Tuesday, June 18, 2024

St Gregory Barbarigo, One of John XXIII’s Favorite Saints

In various dioceses in northern Italy, today is the feast of St Gregory Barbarigo, a cardinal, bishop and confessor, who died on this day in 1697, at the age of 71.

Portrait of Cardinal Gregory Barbarigo by an unknown artist, ca. 1687.
Gregory was born in 1625 to a Venetian noble family which had two doges and several senators in its history, his father among the latter, and would give the Church three other cardinals. He received a typical education in mathematics, philosophy, and the classical languages, and while still quite young, served as secretary to a Venetian ambassador named Aloise Contarini. While accompanying the ambassador to Münster for the negotiations that led to the signing of the Peace of Westphalia, which ended the Thirty Years’ War in the Holy Roman Empire, he became friends with one of the papal nuncios, Archbishop Fabio Chigi. In 1652, Chigi was made a cardinal; the following year, Gregory came to visit him in Rome, and received his encouragement to embark on a career in the Church.
A portrait of Abp Fabio Chigi, the future Pope Alexander VII, made when he was papal nuncio to the negotiations for the Peace of Westphalia, ca. 1646, by the Flemish painter Anselm van Hulle (1601-74.) Public domain image from Wikimedia Commons.
After obtaining the prestigious laurea utriusque (a degree in both civil and canon law), Barbarigo was ordained to the priesthood in his native city, but soon called to Rome by Chigi, who had been elected Pope with the name Alexander VII in 1655. After two years of distinguished service to the papacy, noteworthy especially for his charity to the poor and distressed, he was appointed bishop of Bergamo in Lombardy, which was then a territory of the Republic of Venice. There also he distinguished himself in his office, personally visiting all of the nearly 280 parishes in his diocese. In 1660, he was elevated to the cardinalate, and four years later, transferred to the diocese of Padua, far closer to his native place. Continuing as a model bishop, he visited all 320 of his parishes, and exercised the same pastoral charity for the poor that he had in Rome, even, on one occasion, selling his own bed. For these reason, he was routinely referred to a second St Charles Borromeo.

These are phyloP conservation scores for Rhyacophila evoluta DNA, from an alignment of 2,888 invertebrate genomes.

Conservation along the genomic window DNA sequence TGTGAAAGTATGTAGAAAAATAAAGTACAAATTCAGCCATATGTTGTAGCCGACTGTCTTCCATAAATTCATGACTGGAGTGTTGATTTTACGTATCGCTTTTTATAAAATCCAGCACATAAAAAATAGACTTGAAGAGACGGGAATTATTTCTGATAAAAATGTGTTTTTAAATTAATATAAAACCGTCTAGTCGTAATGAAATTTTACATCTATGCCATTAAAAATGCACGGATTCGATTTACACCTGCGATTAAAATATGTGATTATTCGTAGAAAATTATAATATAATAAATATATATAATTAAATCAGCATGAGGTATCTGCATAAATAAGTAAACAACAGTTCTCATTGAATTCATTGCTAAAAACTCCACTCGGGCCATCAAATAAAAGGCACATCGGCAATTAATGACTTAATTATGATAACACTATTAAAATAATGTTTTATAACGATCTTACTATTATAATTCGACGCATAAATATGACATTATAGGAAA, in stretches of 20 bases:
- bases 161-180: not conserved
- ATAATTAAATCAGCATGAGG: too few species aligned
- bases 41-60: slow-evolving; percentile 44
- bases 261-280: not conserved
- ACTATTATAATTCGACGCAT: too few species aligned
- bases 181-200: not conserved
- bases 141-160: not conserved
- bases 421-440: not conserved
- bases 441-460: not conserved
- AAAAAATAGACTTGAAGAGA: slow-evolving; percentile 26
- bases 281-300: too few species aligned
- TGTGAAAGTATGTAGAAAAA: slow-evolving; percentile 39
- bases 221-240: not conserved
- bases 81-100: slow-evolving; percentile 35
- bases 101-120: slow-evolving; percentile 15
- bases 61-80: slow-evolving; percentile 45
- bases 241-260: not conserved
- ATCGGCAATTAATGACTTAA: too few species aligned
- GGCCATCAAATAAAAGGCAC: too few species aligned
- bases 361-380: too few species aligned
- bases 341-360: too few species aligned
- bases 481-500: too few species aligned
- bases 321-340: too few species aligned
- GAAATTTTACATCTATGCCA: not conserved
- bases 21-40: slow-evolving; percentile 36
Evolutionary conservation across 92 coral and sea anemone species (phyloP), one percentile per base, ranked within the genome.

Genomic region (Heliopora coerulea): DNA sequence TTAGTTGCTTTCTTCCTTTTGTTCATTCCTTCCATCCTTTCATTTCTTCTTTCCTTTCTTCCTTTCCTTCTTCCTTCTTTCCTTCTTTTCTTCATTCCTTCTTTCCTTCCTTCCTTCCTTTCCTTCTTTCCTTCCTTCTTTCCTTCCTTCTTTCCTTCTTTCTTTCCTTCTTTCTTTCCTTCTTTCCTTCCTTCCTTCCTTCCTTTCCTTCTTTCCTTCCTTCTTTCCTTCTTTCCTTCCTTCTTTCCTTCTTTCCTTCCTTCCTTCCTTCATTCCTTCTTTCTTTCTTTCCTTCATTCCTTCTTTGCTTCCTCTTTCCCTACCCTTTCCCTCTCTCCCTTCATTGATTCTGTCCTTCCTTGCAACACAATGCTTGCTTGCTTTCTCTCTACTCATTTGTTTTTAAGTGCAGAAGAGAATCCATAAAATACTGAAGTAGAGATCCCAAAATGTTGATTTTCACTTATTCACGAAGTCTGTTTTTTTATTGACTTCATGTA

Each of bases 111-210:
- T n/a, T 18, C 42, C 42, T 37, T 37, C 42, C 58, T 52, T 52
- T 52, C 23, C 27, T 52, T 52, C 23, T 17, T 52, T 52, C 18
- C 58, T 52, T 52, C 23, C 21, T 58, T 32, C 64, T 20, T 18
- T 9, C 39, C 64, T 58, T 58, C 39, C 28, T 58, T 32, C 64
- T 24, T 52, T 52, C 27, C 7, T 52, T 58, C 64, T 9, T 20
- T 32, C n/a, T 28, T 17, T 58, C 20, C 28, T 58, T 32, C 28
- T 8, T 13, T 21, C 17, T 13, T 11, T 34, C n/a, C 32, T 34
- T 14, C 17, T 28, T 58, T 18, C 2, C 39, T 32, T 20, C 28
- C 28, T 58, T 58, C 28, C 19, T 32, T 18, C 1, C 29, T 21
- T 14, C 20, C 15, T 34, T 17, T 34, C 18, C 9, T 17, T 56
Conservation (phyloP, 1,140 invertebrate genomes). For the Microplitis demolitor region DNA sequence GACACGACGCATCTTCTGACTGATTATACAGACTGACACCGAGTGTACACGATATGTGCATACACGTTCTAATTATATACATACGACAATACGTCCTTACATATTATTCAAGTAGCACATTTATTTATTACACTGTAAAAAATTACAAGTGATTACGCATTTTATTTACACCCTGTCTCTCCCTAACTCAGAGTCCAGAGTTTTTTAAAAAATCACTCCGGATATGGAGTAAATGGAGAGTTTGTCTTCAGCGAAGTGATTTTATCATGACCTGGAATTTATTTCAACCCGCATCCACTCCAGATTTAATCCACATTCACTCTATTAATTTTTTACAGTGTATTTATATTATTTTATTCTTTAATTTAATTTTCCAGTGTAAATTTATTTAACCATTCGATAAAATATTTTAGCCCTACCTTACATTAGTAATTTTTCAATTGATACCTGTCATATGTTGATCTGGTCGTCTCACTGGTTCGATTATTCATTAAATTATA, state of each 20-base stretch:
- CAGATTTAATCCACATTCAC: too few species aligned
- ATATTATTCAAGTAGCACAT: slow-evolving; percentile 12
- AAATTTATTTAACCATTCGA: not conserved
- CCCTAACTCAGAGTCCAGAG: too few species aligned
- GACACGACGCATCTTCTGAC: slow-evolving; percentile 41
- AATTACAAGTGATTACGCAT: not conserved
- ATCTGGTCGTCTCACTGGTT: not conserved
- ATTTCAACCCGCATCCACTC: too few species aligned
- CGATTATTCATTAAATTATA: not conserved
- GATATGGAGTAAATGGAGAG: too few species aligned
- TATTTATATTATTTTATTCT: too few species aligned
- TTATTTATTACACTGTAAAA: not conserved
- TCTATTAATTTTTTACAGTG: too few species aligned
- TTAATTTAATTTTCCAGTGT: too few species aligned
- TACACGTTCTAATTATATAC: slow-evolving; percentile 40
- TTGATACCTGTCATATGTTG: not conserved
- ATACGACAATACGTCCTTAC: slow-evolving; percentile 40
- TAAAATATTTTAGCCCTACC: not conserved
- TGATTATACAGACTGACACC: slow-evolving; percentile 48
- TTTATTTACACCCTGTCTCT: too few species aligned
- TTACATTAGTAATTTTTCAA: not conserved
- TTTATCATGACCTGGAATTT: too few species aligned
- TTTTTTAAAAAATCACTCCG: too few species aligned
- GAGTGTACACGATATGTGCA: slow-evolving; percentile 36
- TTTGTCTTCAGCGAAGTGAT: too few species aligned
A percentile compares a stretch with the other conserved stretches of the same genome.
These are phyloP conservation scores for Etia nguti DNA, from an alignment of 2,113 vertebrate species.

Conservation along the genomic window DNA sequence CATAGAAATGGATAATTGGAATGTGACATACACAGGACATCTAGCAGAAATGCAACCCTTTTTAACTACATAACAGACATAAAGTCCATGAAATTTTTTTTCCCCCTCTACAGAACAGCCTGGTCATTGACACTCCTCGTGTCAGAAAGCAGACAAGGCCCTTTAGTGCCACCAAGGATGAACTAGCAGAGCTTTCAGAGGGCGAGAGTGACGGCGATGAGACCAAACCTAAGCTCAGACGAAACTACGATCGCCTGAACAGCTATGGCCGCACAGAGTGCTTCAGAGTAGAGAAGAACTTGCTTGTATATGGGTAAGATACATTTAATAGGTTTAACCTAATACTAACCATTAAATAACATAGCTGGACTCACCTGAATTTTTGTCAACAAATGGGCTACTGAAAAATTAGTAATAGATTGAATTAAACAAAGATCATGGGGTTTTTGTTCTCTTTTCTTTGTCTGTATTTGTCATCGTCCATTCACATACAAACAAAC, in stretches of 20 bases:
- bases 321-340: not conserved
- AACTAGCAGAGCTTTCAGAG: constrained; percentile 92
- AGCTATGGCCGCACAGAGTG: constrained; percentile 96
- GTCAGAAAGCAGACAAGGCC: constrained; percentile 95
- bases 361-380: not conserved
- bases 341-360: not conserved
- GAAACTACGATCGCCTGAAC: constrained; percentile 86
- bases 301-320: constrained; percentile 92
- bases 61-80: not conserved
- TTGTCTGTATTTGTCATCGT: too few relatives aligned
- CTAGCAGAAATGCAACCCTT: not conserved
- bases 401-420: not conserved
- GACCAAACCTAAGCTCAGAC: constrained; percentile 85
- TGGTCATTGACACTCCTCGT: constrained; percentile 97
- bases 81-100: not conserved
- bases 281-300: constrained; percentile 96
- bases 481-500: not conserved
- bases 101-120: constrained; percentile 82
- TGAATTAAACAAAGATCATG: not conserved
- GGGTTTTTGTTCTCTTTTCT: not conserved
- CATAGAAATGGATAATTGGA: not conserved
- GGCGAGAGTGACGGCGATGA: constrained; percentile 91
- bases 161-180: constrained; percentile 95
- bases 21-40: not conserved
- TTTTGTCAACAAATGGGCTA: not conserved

Popular devotion to the holy bishop led to a process for his canonization, which was formally introduced at Rome almost exactly 25 years after his death. In 1725, his remains were exhumed, and found to be in a remarkably good state of preservation, though not miraculously so. He was beatified in 1751 by one of the great experts on the subject of canonizations, Pope Benedict XIV, after which his cause stalled for over a century and a half.
St Gregory Barbarigo’s tomb in the cathedral of Padua. (Image from Wikimedia Commons by harvey Kneeslapper, CC BY-SA 4.0.) 
Angelo Roncalli, the future Pope St John XXIII, was ordained a priest in 1904 for St Gregory’s first diocese, Bergamo. Both as priest and bishop, he had a great admiration for and devotion to the holy cardinal, and in 1911, he signed a petition to Pope St Pius X (an alumnus of the diocesan seminary of Padua, and former patriarch of Venice), asking that Barbarigo’s cause be renewed. A decree to that effect was issued the following year, and the cause resumed. Roncalli himself became patriarch of Venice in 1953, from which see he was elected to the papacy in 1958; as Pope, he would bring the cause to completion by canonizing St Gregory in May of 1960. Of the ten Saints whom he canonized, Gregory is the only one whom he added to the general calendar, but since his dies natalis was then occupied by St Ephrem the Syrian, he was assigned to the previous day, June 17th.
John XXIII, patron saint of unintended consequences, proved to be particularly unfortunate in his relations with the liturgical calendar. The feast which he specifically chose as the opening day of Vatican II was suppressed by the liturgical reform enacted in the wake and despite of that Council, while his favorite saintly bishop was deemed one Charles Borromeo too many, and relegated to the local calendars as a Saint “not of truly universal importance.” Gregory Barbarigo thus became the single most rapidly degraded canonized Saint in history, removed from the general calendar less than nine years after he was added to it.

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